More about the importance of not-knowing and uncertainty in chapter seven of my latest, Keep Going.
(Thanks to @seekandspeak for sending me Szymborska’s Nobel lecture.)
“Write what you know,” goes the adage, but you don’t really know what you know until you write about it.
May Sarton: “I have written every poem, every novel, for the same purpose—to find out what I think, to know where I stand.”
Kathryn Schulz: “For me, the engine of writing is almost always ignorance. I write to figure out what I think.”
Adam Philips: “Anybody who writes knows you don’t simply write what you believe. You write to find out what you believe, or what you can afford to believe.”
James Baldwin (it’s his birthday today) went even further: “When you’re writing, you’re trying to find out something which you don’t know. The whole language of writing for me is finding out what you don’t want to know, what you don’t want to find out.”)
The more I think about it the more it knocks me out.
It’s one thing to write to find out what you don’t know, but to write to find out what you don’t want to know takes guts.
“You’re finding out what you got,” George Saunders says, “and it might not be what you want to have.”
My friend Dave, a few months ago, he asked me, “So what are you excited about right now?” And I couldn’t give him a good answer. “I don’t know,” I said. “I just don’t know.”
I relayed the question to my friend Curt, and he shrugged it off, and said, “That just means you’re looking.”
A few weeks later, I found it. I found the thing to get excited about. The thing to work on.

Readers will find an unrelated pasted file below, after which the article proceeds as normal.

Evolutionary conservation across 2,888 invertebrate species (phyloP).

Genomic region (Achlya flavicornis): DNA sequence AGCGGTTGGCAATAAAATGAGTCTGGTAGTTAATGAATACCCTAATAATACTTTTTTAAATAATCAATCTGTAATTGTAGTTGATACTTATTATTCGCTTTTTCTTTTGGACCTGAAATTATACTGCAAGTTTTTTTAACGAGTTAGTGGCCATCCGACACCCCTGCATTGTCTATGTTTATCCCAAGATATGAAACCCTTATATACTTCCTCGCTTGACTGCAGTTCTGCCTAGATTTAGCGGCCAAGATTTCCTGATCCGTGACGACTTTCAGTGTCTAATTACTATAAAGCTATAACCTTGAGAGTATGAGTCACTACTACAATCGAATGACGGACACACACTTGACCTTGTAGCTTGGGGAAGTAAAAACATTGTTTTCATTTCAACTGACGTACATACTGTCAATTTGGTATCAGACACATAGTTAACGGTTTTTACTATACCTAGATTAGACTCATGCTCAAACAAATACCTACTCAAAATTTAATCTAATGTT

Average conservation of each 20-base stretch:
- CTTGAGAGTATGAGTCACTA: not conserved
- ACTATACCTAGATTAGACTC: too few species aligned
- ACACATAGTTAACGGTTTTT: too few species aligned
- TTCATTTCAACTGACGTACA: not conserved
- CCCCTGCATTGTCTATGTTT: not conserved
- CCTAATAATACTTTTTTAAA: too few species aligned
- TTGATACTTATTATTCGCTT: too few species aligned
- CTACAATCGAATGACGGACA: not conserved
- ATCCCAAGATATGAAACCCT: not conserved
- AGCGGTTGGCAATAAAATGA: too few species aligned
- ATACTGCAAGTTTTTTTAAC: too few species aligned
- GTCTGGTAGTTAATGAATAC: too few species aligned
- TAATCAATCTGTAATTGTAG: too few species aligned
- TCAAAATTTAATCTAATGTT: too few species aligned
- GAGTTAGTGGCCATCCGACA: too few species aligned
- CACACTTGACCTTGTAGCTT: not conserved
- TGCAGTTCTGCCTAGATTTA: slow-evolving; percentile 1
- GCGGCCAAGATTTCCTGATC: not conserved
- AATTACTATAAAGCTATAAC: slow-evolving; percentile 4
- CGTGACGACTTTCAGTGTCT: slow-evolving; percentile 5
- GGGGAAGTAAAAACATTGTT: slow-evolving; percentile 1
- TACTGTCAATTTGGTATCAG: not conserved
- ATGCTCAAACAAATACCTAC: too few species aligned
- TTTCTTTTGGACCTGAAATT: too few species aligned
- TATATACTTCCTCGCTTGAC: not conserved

I was so incredibly excited about the thing I was working on, because it felt completely, 100% my own, coming to me fast, as if it already existed. As if it had always existed. I had an energy, a borderline mania, working on it. All of my parts were in alignment. It felt like I had something that I needed years ago that I think other people need, too. I worked for a solid month, and I came up with the thing, and I delivered the first version of it, and it worked . It was right. It did exactly what I wanted it to do. And then… I let myself be talked out of working on my vision of the thing into working on something else that seemed only slightly different, but wrong. It was as if, overnight, all my energy, all of my excitement, had been sucked out of me. And I struggled for a week, trying to see the thing that I was supposed to work on. And I couldn’t see it. This morning I walked past the bomb site and something in me snapped. What the hell am I doing? I asked my wife. She said, “You’ve let yourself be talked out of working on what you know you’re supposed to be working on.” Now I’m back. And I can see it. And I can see a way of working on it, of making it exist, and putting it out into the world. And nobody’s going to talk me out of it.
This post was a tantrum. (We all have them sometimes. Forgive me.)
“We are here on Earth to fart around. Don’t let anybody tell you any different.”—Kurt Vonnegut
One thing I’ve learned in my brief tenure as an artist: it’s the side projects that blow up.
By side projects I mean the stuff that you thought was just farting around. That’s actually the good stuff. That’s when the magic happens.
Four years ago I had no idea what I was doing. I thought I was a short story writer. I was trying to write stories. Then one day I took a Sharpie to a stack of newspapers. All the sudden I was a poet. Pretty soon a diversion—a side project—turned into my main thing (whether I wanted it to or not).
Had I been focused only on my goal of writing fiction, had I not allowed myself the room to experiment and take on a side project, I’d never be where I am now.
So the lesson is: take time for side projects. Take time to fart around.
Trying hard to solve that impossible problem? Hit the topless bar, take a warm shower, and sleep on it.
total immersion ? relaxing distraction = moment of insight